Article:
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Each month, this space will highlight the unique career path and insights of an SSP member. We hope that these brief profiles provide guidance to our early career members and those site visitors interested in the broad spectrum of scholarly communications opportunities. Please contact Phil Wallas with any questions or suggestions for future profiles.

PROFESSIONAL PROFILES:

Amy Brand

Program Manager, Harvard Office of Scholarly Communication

Amy Brand First, tell us a bit about yourself (hometown, current locale, family, hobbies, community involvement?).

I grew up on the Upper West Side of Manhattan and attended Barnard College there. I moved to Cambridge MA in 1985 to go to graduate school at MIT and have been in the Boston area for most of the past 25 years. I currently live in Newton with my three kids and my husband Matt. We’re a very outdoor oriented, physically active family. I’m a power yoga addict.

What is your current job? Describe some of your responsibilities, and how you or your organization fit into the scholarly communications web.

I am Program Manager at the new Harvard Office of Scholarly Communication (OSC), which was set up in large part to implement the open access resolution that was voted in last year by the Faculty of Arts and Sciences and the Law School, and is likely to be passed by other schools at Harvard this year. In effect, the University now has a prior, non-exclusive license to faculty journal article manuscripts, and a commitment to make those works openly available. We don’t see setting up an institutional repository as an end in itself. The OSC’s broader purpose is to help the university capture and highlight its research output, expand access to and impact of its faculties’ scholarship, and engage publishers in practical, mutually beneficial ways to evolve copyright sharing and business practices.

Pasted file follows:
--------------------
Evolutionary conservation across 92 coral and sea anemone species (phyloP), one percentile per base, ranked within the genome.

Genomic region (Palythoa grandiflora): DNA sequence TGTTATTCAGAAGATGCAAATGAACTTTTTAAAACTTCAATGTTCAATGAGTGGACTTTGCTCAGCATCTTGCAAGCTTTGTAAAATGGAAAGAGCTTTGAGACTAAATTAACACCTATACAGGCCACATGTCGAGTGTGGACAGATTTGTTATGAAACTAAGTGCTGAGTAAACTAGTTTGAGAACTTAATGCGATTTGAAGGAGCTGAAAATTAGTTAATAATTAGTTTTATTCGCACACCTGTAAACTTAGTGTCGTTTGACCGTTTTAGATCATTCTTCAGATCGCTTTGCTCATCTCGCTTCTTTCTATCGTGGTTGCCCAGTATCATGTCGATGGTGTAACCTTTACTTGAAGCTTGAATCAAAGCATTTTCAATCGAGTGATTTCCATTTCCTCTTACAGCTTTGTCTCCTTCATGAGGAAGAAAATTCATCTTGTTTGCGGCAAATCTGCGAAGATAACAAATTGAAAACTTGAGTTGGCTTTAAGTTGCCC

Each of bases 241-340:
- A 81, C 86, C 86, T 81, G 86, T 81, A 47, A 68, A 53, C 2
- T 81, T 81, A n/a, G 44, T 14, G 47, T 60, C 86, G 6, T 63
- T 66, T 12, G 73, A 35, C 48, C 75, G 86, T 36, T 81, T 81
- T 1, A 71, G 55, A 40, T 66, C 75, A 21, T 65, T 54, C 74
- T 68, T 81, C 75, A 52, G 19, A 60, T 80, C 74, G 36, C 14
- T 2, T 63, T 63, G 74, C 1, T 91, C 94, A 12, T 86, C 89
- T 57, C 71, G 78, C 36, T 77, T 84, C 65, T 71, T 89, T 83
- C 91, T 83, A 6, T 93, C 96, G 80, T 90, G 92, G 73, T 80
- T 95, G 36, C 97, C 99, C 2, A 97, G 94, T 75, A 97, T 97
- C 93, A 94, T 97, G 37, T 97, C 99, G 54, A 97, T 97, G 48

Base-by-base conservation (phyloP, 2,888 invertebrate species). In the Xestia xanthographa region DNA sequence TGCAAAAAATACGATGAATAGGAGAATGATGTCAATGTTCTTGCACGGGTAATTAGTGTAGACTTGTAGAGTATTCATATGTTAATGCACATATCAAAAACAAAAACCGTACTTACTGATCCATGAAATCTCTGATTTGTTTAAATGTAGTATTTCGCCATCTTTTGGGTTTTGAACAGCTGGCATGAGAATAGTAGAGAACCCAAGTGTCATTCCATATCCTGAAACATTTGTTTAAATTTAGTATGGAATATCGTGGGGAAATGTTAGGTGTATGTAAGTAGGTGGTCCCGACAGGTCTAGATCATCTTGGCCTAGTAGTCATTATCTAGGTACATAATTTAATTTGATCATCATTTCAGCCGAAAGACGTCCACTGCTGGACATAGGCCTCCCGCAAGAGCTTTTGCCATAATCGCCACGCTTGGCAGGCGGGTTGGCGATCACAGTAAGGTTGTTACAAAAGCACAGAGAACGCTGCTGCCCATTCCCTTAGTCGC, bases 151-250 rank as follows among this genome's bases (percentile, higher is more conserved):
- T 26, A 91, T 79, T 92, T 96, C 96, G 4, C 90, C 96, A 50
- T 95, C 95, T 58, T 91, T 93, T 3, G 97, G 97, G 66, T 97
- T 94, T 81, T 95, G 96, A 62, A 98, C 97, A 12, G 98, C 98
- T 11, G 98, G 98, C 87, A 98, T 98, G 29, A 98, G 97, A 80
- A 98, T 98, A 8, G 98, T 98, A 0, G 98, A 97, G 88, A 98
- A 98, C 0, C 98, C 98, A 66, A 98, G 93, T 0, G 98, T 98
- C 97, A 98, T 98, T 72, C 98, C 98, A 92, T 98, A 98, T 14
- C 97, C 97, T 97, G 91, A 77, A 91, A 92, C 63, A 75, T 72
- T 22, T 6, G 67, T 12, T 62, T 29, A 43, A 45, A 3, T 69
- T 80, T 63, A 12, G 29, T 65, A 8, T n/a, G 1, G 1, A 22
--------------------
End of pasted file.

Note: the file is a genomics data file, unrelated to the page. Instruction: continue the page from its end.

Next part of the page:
What career path led to your current position? Where do you see scholarly communications heading, and what new directions interest you most?

I originally followed an academic career path, and then impulsively switched direction in the midst of my postdoc years. It was a kind of leap of faith. I heard about an acquisitions position in my areas of expertise—cognitive science and linguistics—and decided to give publishing a try. That was 16 years ago, and I stayed in scholarly publishing until just a few months ago, most recently as Director of Business and Product Development at CrossRef. The Harvard opportunity appealed to me as a way to connect my academic and publishing interests. The OSC could grow to provide a wide range of publishing services to the faculty and students, giving them more control over their intellectual creations and the scholarly communications process. We will likely house the University’s electronic dissertations, for instance, and are considering some joint projects with Harvard University Press. The Harvard University Library as a whole is very interested in meeting faculty demand to host and curate a variety of home-grown digital collections.

What advice would you give to people interested in a career in scholarly communications? What new roles or opportunities do you see emerging in the field?

Scholarly communications is a growth area for people with a publishing, library, research, or IT background. University administrators and faculties are likely to think harder about their own intellectual property in these lean, transformative times, when library budgets are severely constrained, other modes of dissemination and access to scholarly resources are likewise threatened, and there is broad consensus around the need to expand access to scholarship on a global basis. Many university presses can no longer afford to publish academic monographs. That leaves scholars demanding new outlets for their research, and universities in need of creative people, services, and digital infrastructure to fill that gap.

Profiled January 2009